Elena Gremina has announced today that it would appear that a city real estate department will break the contract with Teatr.doc, thus leading to the influential theater's closure. This isn't a done deal yet, but it is more than a nasty threat. Doc is in serious danger. Here I am sharing a quote of Moscow Mayor Sergei Sobyanin that Gremina shared on her FB page - "I've never heard about Teatr.doc or its problems, but basically there are lots of theaters in Moscow that do God knows what." Mid-day Oct. 15 Yelena Gremina posted the following on her Facebook page:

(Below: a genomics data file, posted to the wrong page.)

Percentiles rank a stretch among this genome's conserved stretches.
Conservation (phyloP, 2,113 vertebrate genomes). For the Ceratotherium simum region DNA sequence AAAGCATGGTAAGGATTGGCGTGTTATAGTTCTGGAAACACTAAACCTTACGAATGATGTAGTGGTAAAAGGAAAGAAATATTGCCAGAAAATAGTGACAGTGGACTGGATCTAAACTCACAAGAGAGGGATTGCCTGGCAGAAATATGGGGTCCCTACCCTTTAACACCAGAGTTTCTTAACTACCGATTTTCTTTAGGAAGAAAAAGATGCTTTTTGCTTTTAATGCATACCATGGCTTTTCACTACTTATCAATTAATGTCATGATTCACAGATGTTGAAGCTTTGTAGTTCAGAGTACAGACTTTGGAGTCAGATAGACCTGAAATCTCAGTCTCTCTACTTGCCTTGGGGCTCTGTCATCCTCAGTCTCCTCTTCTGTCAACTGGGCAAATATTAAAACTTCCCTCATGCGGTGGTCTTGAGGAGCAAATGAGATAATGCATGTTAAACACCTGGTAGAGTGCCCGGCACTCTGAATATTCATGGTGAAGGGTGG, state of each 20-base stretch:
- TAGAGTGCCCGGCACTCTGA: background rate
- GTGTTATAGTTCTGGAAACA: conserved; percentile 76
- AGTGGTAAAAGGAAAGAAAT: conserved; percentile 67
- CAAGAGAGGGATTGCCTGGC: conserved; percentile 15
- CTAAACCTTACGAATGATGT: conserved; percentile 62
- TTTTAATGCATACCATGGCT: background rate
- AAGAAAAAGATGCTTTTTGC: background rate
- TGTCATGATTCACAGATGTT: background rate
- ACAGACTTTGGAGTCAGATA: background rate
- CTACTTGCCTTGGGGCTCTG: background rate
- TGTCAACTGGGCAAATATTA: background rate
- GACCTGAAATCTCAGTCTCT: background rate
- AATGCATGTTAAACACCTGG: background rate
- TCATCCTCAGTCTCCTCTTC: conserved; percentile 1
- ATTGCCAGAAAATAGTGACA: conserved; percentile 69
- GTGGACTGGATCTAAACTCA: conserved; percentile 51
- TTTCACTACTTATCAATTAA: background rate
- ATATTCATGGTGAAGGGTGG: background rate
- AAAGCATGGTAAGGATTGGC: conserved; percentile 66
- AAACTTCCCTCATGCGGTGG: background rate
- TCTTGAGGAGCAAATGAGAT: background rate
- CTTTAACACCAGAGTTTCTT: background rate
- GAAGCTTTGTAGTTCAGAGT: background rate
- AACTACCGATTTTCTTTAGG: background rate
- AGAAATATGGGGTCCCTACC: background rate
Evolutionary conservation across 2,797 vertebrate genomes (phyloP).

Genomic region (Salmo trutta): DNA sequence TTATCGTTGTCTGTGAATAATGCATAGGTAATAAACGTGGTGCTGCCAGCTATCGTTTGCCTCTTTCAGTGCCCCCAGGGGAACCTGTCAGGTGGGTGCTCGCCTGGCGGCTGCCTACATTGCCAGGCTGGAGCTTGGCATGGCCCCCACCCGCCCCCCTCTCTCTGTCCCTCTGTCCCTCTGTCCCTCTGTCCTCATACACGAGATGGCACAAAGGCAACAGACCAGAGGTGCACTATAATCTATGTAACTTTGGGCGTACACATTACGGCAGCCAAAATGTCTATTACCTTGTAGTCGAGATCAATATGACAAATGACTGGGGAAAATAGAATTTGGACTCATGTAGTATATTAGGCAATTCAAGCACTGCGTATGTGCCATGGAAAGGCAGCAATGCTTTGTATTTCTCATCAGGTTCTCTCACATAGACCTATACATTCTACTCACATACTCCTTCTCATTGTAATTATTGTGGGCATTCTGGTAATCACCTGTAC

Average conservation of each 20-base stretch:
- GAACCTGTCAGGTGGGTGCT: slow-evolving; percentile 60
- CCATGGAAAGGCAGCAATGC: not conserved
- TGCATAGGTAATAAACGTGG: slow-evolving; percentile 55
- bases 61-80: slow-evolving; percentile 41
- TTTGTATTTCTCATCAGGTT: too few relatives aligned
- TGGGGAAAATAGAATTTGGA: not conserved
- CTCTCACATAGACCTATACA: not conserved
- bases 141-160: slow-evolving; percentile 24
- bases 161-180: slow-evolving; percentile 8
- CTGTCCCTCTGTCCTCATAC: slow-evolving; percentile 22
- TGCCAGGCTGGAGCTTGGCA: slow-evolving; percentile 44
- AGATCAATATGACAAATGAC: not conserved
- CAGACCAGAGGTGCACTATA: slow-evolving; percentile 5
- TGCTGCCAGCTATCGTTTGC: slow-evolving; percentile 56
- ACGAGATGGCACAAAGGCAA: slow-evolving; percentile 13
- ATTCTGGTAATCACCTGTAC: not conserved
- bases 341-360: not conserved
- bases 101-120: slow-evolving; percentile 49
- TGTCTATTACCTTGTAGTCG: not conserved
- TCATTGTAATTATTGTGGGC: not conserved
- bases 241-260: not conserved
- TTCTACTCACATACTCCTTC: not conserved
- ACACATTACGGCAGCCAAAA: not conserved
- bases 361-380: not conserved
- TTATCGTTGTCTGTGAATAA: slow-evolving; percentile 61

"All of a sudden, the city of Moscow (in the guise of the Department of Property) has unilaterally and prematurely terminated the lease with our theater without giving any reason as to why. So, if you like or are interested in our Teatr.doc, I advise you as soon as possible to visit this historic - dare I say it - room (which over the last 12 years has been a theater that produced performances, hosted Lyubimovka, Kinoteatr.doc and much more). Because soon enough there will be a store there or something else you need no less in these modern times!. (Anticipating your questions: We paid the rent and taxes on time, and we have complied strictly with fire and other regulations. But none of that probably means anything now!)